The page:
"My grandchildren call me Grandpa Book because I read to them," says Governor General David Johnston. Given the nickname, it's fitting that the library is Johnston's favourite room in Rideau Hall, the Governor General of Canada's official residence since 1867.
"The library, for me, represents knowledge and learning," explains Johnston, whose love of books is also documented in his official coat of arms. "The library has always been the heart of learning and the passing on of the lessons of our civilization and the continuation of the sense of curiosity and creativity that causes us constantly to learn." The spacious room in the Monck Wing of Rideau Hall is a testament to Canada's literary legacy with an extraordinary collection numbering 694 books, including a complete catalogue of the Governor General's Literary Awards winners. The annual award was established in 1936 by John Buchan, Lord Tweedsmuir (whose portrait by Canadian artist Robert Stewart Hyndman hangs above the fireplace), but it wasn't until Adrienne Clarkson's tenure as the Governor General that the collection was completed after a nationwide call for missing books. Among Johnson's favourites are works by Hugh MacLennan, a five-time winner and former colleague from their days at McGill University.
Before it was converted to a library in 1952, the room had gone through several iterations. In 1865, when the Monck Wing was added to the original 1838 structure by Viscount Monck, Canada's first Governor General, the room was designated as a bedroom for Lady Monck. It has performed various functions since, including the Governor General's office, a boudoir, the Military Secretary's office, a smoking room, a flower room and a card room. Its current scheme has been in place since before Johnston took office in 2010.
The room boasts several historic pieces of Canadian design, including an 1820 Regency Pembroke table by Thomas Nisbet and a mid-18th-century Regency-Style settee by Alexander Lawrence. Both New Brunswick-based cabinetmakers were considered masters of their craft in their respective times. Aside from the Lord Tweedsmuir portrait, the library is home to three art works – two graphite on paper cityscapes from 1929 depicting Beaumont, Que., and an oil-on-board landscape painting from 1957: Lake Cinch Mine, by A. Y. Jackson, a prominent member of the Group of Seven. "[They] remind us that our culture is innovative," says Johnston. "The art that the Group of Seven introduced was considered somewhat awkward and unusual in the first years, but then people began to see it's a demonstration and a manifestation of Canada." Contemporary Canadian art is also represented, through a series of photographs of Radio-Canada International transmission towers, taken between 1977 and 2005 by Thaddeus Holownia.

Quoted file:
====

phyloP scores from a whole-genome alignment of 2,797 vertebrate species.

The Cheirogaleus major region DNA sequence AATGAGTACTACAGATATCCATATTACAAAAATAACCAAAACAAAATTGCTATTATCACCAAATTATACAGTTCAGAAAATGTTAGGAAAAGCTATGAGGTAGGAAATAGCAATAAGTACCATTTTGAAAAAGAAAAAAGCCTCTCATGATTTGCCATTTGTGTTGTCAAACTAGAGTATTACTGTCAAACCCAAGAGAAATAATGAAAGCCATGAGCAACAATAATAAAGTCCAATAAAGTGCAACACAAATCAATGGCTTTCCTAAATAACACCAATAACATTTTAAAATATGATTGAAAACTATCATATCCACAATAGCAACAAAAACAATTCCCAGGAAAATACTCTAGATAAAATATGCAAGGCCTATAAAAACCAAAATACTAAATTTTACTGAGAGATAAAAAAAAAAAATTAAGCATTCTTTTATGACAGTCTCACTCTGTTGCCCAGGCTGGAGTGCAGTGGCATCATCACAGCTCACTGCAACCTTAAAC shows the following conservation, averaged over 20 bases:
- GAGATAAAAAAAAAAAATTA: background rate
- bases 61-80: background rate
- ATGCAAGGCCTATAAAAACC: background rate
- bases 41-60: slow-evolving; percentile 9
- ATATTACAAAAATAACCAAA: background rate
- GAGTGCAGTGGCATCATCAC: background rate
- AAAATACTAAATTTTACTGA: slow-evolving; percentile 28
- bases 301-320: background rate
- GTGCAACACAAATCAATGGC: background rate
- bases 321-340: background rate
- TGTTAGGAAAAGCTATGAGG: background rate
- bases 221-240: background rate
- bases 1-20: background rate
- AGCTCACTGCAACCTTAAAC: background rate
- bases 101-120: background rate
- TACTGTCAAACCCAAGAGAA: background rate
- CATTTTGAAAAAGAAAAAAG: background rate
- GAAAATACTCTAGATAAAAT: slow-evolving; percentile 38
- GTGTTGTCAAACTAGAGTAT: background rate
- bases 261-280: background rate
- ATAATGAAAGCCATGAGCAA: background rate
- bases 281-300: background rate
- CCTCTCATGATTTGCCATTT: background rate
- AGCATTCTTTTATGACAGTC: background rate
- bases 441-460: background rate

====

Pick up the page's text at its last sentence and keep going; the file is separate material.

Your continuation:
While the library is not officially used for formal functions, its proximity to the Small Dining Room (formerly a part of Lady Monck's suite) makes it a perfect spot for pre- and post-dinner get-togethers in front of the fireplace.
When not attending official engagements or working in his office, Johnston loves to retreat to the library. "[It's] a very good atmosphere for reflections." However, his busy schedule has prevented him from taking full advantage of the incredible book collection. "I often say that I'd wish they'd give me three or four weeks and just put me in there with a few sandwiches so I can read every one," he says.
The Governor General still has a couple of months before his tenure ends to absorb the full catalogue. But it won't happen on Canada Day when Rideau Hall welcomes Prince Charles and Camilla, Duchess of Cornwall. "And I'll have the 14 grandchildren here so this place will be rocking." It seems that Grandpa Book will have to tend to his love of reading on another day.
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